• Picture: HALDEN KROG

  • AFTERMATH: A police van lies destroyed in the main street of Wolseley, near Ceres, on Wednesday after protesting farm workers went on the rampage. Picture: HALDEN KROG

  • Picture: HALDEN KROG

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THE unprecedented wave of strikes by Western Cape farm workers has sparked alarm in the province’s business and political establishment.

Premier Helen Zille and her party believe the strikes are "political", by which they mean an organised campaign by the African National Congress (ANC) and the Congress of South African Trade Unions (Cosatu) to undermine the Democratic Alliance (DA) and reclaim the government of the province.

Cosatu denies this, saying that the strikes are the initiative of workers and they are following behind, trying to maintain discipline and provide leadership.

So are the strikes political?

Without doubt, they certainly are. It is a political issue that farm workers earn a minimum wage of R70 a day, which every striker will tell you has become very difficult to live on. Minimum wages — set by the Employment Conditions Commission and then gazetted by the minister of labour — have risen more or less in line with inflation since they first became law under the Basic Conditions of Employment Act in 1997. But the reality is that food prices have risen much faster.

The staple food of farm workers in De Doorns, cultural origins aside, is mealie meal, which between January 2011 and January this year rose between 41.3% and 63.9%, depending on the quality.

The University of SA’s Bureau for Market Research has shown that for other basics — sugar, oil and cereals — inflation exceeded 10%. Yet headline inflation, which provides the measure on whose basis wage determinations are made, was 6.3% for the same period.

There is no denying that intimidation and violence are prominent in the farm strikes, as they are in every industrial dispute in SA. A worker survey Cosatu conducted earlier this year revealed that 50% of workers believed violence to be necessary and justifiable in a strike. Farms and mines, where work and living arrangements overlap and policing is difficult, are more prone to violence than other workplaces.

But the idea that the strikes are political because they have been instigated for political gain is a case of political paranoia.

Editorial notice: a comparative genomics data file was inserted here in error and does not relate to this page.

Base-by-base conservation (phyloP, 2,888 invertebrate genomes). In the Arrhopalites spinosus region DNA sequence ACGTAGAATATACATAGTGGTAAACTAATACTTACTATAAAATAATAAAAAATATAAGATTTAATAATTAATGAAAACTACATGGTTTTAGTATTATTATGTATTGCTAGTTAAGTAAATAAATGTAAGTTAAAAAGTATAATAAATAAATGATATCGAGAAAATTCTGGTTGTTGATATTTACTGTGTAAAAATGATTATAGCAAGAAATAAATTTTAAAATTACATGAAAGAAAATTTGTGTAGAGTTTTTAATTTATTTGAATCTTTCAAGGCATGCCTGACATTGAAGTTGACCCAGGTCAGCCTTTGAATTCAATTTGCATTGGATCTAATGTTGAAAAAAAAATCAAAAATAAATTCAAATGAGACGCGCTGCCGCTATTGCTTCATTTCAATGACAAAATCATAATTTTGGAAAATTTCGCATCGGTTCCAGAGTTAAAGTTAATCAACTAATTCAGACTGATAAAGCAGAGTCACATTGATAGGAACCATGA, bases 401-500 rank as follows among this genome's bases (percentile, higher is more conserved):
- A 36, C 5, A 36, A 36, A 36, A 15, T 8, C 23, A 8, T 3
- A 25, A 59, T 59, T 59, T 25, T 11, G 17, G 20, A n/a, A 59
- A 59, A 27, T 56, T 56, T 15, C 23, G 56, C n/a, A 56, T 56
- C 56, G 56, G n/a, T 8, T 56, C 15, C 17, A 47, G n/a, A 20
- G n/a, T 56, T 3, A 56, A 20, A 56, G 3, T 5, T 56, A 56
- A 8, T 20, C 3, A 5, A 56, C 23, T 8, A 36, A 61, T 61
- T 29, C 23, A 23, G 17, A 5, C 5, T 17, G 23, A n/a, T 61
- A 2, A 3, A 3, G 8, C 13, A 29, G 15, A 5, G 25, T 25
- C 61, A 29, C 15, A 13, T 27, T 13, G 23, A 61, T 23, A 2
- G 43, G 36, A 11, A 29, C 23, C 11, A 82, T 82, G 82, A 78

When De Doorns workers first went out last Monday, it took nongovernmental organisations (NGOs) that are in regular contact with farm workers several days to establish the origins of the action. An activist in Boland, Trevor Christians of the Commercial Stevedoring Agricultural and Allied Workers Union, says that "workers went in front". Colette Solomon of Stellenbosch project Women on Farms says "it took days to find any leaders" who could speak up for the workers.

Countless farm workers interviewed by journalists have told the same story: with our wages, we cannot buy anything, including food.

Having learned from the mistakes of Marikana in which the National Union of Mineworkers found itself shut out of the strike, Cosatu’s Western Cape provincial secretary, Tony Ehrenreich, has shown more political savvy. Instead of staying outside the dispute, Cosatu has, along with a disparate alliance of independent trade unions and NGOs, provided leadership. De Doorns workers, most of whom are not members of unions, have accepted this leadership.

Mr Ehrenreich has made the opportunistic political points about the DA that are to be expected. It was to be expected as he is a leading and outspoken politician in the province, and a leader of the ANC opposition in the City of Cape Town, where he is a councillor.

While Mr Ehrenreich’s role does little to calm tempers or settle the dispute, the context in which he is acting is that of a trade unionist driving a hard bargain, which he has done with remarkable success so far. Agriculture Minister Tina Joemat-Pettersson’s opportunism in blaming the DA has been less palatable. Addressing De Doorns workers on Tuesday, Ms Joemat-Pettersson jumped on the revolutionary bandwagon. Shouting slogans and toyi-toying, she told workers that they had "won" their strike and that she would personally enlist the support of the country’s president (not the Employment Conditions Commission) to raise the minimum wage.

In disregard of legal process, Ms Joemat-Pettersson said she would tell the National Prosecuting Authority and the minister of police to withdraw all charges of public violence and intimidation against farm workers. But most alarming of all was her political dishonesty.

Conveniently ignoring the fact that it was the ANC government that gazetted the R70 a day minimum wage, Ms Joemat-Pettersson told workers that low wages were the fault of the DA, which was "building an apartheid colony" in the Western Cape. Remarkably, political flags and T-shirts were absent among striking workers. Workers carried branches of trees and makeshift flags made from plastic bags.

The emblems of both the ANC and DA were noticeably absent.